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How Do I Treat a Cold Sore in the Nose?

By Erin J. Hill
Updated Jan 26, 2024
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The fastest ways to treat a cold sore in the nose is to use an over-the-counter medication and other drying agent, including toothpaste. Most methods will not fully alleviate cold sores, but they may help to speed healing and shorten the duration of the inflammation.

One of the best ways to treat a cold sore that erupts in the nose is to purchase an over-the-counter cream or ointment. These are sold in most pharmacies and act to promote healing and reduce the appearance of the sores. They are usually very affordable and many are safe to use anywhere on the body. Check with a medical professional or pharmacist before using a product in the nose, however, to make sure that it's safe to do so.

It is usually a good idea to avoid many home remedies when treating a cold sore in the nose. Substances like rubbing alcohol or nail polish remover often emit fumes that may be harmful if inhaled. They may also burn the nasal passages and lead to further injury. If you must use a home remedy, you can try a small amount of toothpaste directly on the cold sore. Using an option with a mild scent is generally a good idea.

If you have a cold sore that lasts for more than a week, you should have it checked by a medical professional. In some cases, another medical condition may be to blame. Cold sores are caused by a form of herpes simplex virus, so there are no cures for them aside from your body's own immune system. You may be able to boost your immune function by taking vitamins and other dietary supplements, so you should discuss these options with your healthcare provider.

Other conditions in the nose, such as acne or an injury, may resemble a cold sore. Do not attempt to squeeze or pick a sore, and be sure to wash your hands thorough after applying medication to avoid spreading the infection to other areas of the skin. If the sore begins to drain or ooze, clean the area carefully with warm water and apply an antibiotic ointment to avoid a bacterial infection.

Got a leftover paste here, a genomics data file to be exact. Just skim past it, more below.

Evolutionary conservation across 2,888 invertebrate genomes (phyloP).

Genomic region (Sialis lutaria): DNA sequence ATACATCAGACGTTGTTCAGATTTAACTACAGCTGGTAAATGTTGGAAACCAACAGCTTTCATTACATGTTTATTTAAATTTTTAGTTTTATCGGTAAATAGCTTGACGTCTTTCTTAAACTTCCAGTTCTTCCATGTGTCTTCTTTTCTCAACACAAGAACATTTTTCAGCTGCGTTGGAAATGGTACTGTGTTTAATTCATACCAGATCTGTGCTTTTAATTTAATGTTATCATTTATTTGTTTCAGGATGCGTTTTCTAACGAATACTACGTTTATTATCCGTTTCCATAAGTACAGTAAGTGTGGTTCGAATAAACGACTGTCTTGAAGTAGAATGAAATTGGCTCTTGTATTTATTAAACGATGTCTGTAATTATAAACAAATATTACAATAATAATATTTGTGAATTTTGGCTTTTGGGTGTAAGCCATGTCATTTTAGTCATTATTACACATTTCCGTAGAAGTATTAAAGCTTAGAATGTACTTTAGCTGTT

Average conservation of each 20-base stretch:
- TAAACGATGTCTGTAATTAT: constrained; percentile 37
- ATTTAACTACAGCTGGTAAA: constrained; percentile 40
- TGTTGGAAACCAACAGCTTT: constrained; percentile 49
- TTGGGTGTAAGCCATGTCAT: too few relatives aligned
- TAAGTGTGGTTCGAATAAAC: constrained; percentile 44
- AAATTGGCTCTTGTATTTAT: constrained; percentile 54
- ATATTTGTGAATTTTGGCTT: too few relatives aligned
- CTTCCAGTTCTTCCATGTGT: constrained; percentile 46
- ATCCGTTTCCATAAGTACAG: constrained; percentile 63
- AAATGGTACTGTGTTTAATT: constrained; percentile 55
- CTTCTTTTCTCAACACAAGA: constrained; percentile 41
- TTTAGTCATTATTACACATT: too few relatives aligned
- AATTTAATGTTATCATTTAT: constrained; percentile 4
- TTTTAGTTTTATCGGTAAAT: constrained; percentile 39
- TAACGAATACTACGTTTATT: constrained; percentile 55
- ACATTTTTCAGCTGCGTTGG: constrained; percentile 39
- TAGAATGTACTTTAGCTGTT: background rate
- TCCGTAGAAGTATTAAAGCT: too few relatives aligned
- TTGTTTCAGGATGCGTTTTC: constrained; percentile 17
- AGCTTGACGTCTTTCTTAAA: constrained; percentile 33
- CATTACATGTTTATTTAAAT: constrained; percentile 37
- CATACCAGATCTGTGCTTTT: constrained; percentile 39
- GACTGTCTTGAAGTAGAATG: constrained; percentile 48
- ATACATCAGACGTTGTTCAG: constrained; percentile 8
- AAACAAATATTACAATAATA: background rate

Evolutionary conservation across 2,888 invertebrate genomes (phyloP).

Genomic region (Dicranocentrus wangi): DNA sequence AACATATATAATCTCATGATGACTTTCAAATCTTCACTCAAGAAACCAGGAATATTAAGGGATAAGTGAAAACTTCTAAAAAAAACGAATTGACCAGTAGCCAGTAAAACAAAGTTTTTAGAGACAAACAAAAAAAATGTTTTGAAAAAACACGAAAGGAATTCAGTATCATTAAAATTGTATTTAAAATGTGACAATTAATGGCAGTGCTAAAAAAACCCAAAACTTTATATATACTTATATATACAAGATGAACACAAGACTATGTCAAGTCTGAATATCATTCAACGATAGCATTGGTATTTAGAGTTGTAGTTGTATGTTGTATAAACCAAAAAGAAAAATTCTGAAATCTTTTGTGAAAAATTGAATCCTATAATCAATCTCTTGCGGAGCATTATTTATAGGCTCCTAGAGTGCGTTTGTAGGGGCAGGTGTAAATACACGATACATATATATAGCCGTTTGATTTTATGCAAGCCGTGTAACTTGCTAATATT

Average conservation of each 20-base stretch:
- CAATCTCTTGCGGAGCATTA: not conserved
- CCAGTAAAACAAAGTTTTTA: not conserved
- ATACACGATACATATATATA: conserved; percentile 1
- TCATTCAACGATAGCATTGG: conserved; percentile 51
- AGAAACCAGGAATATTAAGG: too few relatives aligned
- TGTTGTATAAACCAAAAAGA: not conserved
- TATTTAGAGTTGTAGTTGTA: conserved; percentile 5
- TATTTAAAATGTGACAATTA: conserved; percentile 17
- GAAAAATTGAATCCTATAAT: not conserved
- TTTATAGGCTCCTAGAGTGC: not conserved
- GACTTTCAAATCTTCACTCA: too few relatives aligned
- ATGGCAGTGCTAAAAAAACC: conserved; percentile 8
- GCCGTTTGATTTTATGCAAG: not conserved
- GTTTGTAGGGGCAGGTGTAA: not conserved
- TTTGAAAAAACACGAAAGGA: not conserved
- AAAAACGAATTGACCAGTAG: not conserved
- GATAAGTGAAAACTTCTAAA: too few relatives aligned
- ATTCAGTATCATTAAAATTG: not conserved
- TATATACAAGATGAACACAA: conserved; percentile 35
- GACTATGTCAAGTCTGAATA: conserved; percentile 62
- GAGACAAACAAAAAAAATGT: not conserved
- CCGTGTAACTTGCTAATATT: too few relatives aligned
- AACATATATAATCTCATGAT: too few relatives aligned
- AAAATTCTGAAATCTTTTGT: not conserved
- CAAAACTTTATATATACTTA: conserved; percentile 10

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Discussion Comments
By stoneMason — On Jun 06, 2014

Not many people are fond of this remedy, but I personally use salt to treat a cold sore in the nose or on the lips. Yes, it burns and irritates a little bit but it dries out the cold sore and reduces its lifespan.

I wash my hands and while my fingers are still wet, I take some salt, rub it slightly and apply it directly on the cold sore. It burns a lot but I keep it on for at least fifteen seconds so that the salt kills the virus. I repeat this several times a day for several days. Salt stops the cold sore and turns it into a dry scab after several days. Healing time goes down by almost half. But it's important to use some vitamin E oil afterward to prevent scarring from the scab though.

By bluedolphin — On Jun 05, 2014

@fify-- I agree with you. It's easy for a popped cold sore inside the nose to spread and cause more cold sores in and around the nose. That's why hygiene is extremely important and if possible, the cold sore should be treated before it turns into an ulcer filled with viral pus.

The first rule to follow is to avoid touching the nose and the blister as much as possible and washing hands often. Secondly, if the cold sore is caught in an early stage, then some supplements and remedies can prevent it from maturing and those should be used. For example, lysine supplements are known to prevent cold sores from maturing when they are taken as soon as the cold sore starts developing.

By fify — On Jun 05, 2014

I've only had a cold sore once, on my lip. It was the most painful thing ever. I can't even imagine how painful it must be to have a cold sore in the nose. And it must spread easily because it's in such a hard to reach area.

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